Boyd Cathey
October 4, 2023

Where Have All the Cowboys Gone?

Twenty years ago, for reasons lost to history, I ran across the story of General “Mad Anthony” Wayne, who was returning from fighting Indians in Michigan, but took ill and died in Erie, Pennsylvania. The leaders of Erie claimed him as their own and buried him with honors… and were none too happy when his son arrived, with plans to…
Prioleau Alexander
September 18, 2023

Black Ghosts in the White House

From the very onset of America’s European colonization, what would ultimately become the United States was never really a closely united nation. For over a century prior to their declaration of independence and secession from British rule, the American colonies in the South had numerous deep-seated disputes with their Northern counterparts over a number of issues. Many of these arguments…
John Marquardt
August 9, 2023

July 4 is About History

The Hope is Southerners Will Recall. The Greater Hope is That Yankees Will Learn. Occasionally, if you tune your ears toward the radio or television with the constant chat and talk, you will pick up certain casual remarks such as just happened to be carried by David Webb the other day.  “We had a ‘Civil War’ and then moved on,”…
Paul H. Yarbrough
July 4, 2023

“National Unity” is a Mirage

Now, after what may have been a racially-motivated mass shooting in Buffalo (May 14) by a deranged young man, new insistent calls go out for the government to fight “white nationalism” and “right wing domestic terrorism.” Attorney General Merrick Garland has already signaled more than once that this is the nation’s major challenge—not the illegal drugs epidemic, not the rampant…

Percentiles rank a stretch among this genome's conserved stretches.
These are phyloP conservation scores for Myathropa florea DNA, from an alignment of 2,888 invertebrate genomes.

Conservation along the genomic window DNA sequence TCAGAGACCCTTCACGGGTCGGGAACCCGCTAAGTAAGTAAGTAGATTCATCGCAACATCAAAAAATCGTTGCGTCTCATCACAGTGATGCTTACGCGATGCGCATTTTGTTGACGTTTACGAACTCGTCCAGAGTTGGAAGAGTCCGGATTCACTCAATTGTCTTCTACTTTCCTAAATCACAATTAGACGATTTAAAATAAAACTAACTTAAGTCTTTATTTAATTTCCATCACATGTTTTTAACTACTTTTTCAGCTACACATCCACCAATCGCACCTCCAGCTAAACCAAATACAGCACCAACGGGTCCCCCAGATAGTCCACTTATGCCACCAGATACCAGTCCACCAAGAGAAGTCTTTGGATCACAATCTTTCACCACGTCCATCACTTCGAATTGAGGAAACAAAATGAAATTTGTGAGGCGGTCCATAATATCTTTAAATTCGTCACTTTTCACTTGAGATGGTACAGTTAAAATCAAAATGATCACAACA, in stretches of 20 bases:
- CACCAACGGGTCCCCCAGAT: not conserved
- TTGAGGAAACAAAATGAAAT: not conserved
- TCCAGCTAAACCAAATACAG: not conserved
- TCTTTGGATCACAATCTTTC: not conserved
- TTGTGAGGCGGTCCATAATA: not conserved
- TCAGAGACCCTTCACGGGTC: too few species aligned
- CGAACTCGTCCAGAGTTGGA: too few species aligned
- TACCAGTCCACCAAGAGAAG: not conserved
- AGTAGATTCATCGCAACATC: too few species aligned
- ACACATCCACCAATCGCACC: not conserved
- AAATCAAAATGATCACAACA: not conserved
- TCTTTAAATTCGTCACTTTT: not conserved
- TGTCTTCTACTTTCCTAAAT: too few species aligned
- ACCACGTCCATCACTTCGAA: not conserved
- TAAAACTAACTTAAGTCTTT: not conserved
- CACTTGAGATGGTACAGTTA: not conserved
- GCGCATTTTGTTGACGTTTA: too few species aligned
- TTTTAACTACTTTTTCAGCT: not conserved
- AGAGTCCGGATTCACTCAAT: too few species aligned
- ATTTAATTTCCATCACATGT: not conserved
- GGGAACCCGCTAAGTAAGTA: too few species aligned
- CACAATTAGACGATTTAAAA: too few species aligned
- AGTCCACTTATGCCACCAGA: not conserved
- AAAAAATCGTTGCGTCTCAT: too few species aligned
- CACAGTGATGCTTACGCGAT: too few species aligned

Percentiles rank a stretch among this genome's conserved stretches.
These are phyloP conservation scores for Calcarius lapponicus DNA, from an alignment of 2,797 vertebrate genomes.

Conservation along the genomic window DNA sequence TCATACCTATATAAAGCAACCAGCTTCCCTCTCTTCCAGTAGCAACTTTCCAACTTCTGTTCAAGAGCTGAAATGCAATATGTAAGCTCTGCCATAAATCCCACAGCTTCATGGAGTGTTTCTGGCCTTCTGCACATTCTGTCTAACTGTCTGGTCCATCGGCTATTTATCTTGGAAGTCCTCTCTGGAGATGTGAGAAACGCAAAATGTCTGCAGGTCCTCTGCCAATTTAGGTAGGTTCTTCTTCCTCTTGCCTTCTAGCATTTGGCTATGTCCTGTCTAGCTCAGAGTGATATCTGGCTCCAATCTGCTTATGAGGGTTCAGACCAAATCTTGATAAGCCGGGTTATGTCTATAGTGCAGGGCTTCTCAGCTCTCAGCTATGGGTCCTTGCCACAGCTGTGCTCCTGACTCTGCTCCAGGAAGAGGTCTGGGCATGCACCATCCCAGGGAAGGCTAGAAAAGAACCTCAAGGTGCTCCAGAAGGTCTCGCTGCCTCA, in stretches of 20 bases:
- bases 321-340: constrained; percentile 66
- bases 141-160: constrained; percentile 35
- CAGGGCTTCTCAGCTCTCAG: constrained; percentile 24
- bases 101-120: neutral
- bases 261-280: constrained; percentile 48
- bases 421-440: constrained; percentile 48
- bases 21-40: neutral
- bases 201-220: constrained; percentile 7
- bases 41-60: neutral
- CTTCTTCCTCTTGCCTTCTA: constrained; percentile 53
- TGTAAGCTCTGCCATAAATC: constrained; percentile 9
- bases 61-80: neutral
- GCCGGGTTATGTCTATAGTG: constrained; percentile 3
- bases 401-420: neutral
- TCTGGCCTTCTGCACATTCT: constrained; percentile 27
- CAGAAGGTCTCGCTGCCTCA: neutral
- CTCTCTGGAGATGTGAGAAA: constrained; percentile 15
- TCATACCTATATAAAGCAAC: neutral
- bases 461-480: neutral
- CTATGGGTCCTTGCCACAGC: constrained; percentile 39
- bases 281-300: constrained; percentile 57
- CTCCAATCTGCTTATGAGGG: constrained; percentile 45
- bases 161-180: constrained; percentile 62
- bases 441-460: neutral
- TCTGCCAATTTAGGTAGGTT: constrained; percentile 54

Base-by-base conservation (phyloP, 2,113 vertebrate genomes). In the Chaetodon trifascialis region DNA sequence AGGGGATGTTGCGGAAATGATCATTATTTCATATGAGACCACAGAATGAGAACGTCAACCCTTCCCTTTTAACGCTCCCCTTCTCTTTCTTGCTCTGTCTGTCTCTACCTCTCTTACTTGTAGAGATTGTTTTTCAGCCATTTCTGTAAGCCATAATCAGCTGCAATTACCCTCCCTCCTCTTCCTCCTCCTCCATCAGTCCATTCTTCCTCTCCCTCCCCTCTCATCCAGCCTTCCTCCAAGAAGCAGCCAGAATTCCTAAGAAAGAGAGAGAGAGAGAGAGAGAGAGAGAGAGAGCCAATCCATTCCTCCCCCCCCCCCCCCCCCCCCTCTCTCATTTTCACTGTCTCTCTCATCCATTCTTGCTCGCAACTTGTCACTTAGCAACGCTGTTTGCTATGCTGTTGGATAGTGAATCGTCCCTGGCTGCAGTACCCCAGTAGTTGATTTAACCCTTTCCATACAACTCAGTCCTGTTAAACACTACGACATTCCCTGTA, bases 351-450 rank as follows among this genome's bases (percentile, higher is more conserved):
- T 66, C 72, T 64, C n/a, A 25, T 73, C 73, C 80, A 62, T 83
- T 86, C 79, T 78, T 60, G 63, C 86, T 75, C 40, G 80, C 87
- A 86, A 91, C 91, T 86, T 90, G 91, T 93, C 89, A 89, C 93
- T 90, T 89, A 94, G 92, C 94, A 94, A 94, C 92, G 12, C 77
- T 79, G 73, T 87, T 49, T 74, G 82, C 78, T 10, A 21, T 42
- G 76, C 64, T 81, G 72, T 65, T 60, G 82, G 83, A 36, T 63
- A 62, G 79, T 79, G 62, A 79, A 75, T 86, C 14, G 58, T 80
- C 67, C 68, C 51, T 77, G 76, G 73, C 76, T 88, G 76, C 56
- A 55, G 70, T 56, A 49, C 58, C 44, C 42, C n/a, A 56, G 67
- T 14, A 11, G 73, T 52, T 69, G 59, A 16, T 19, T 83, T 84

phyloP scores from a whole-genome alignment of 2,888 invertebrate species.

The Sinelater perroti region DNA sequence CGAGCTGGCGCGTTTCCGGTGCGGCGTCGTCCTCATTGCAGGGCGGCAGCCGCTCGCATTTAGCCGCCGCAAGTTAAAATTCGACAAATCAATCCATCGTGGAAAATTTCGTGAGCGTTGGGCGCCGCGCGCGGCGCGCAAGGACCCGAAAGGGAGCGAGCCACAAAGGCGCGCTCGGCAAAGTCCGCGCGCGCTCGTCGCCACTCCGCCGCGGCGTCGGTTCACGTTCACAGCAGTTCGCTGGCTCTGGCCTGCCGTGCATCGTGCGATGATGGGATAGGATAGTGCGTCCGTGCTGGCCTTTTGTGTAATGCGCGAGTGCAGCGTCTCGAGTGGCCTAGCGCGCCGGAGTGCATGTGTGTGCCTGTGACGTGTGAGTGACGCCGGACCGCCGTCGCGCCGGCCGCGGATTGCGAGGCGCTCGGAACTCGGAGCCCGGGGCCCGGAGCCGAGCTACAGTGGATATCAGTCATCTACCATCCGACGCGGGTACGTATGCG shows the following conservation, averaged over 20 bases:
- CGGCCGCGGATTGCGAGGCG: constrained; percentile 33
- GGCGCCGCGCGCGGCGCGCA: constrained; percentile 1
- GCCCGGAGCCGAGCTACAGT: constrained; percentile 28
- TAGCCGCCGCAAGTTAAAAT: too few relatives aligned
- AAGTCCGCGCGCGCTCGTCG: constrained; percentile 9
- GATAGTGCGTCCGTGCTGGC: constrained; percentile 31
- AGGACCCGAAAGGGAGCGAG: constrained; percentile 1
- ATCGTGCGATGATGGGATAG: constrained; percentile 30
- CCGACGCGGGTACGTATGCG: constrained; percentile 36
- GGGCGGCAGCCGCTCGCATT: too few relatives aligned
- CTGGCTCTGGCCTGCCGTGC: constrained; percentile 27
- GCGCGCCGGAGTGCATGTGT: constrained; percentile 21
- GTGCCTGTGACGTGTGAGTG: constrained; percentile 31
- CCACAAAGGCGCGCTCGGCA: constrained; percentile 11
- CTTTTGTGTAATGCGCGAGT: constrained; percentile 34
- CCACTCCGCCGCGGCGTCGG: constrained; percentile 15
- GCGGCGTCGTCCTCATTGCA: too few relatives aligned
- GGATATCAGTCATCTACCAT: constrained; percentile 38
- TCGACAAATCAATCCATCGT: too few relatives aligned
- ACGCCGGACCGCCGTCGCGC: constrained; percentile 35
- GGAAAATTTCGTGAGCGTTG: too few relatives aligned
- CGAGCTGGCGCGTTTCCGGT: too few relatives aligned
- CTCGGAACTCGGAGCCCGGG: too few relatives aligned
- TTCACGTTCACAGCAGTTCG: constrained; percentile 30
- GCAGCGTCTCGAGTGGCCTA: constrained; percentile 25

Boyd Cathey
May 17, 2022

Make History History Again

In the 1986 comedy film Back to School, Rodney Dangerfield’s character, Thornton Mellon, a wealthy, middle-aged father, decided to attend college with his young son. Never serious about the endeavor, and more interested in women and parties, Mellon uses his vast fortune to hire experts to do his academic work for him. For his astronomy project, he hires scientists from…
Ryan Walters
May 20, 2021

American History Textbooks vs. Reality

Donald Trump made the following statement at a recent rally in Phoenix, Arizona on August 22: “In the proud tradition of America's great leaders, from George Washington -- please, don't take his statue down, please. PLEASE! Does anybody want George Washington's statue? No. Is that sad? To Lincoln, to Teddy Roosevelt, I see they want to take Teddy Roosevelt's down,…
Michael Martin
October 20, 2017
Clyde Wilson Library

Please Tread On Me

“Sic Semper Tyrannis.” — from the Great Seal of the Commonwealth of Virginia “I want everybody to hear loud and clear that I’m going to be the president of everybody” — George W. Bush “I hope we get to the bottom of the answer. It’s what I’m interested to know” — George W. Bush A bit of folklore, often retailed,…
Clyde Wilson
October 1, 2014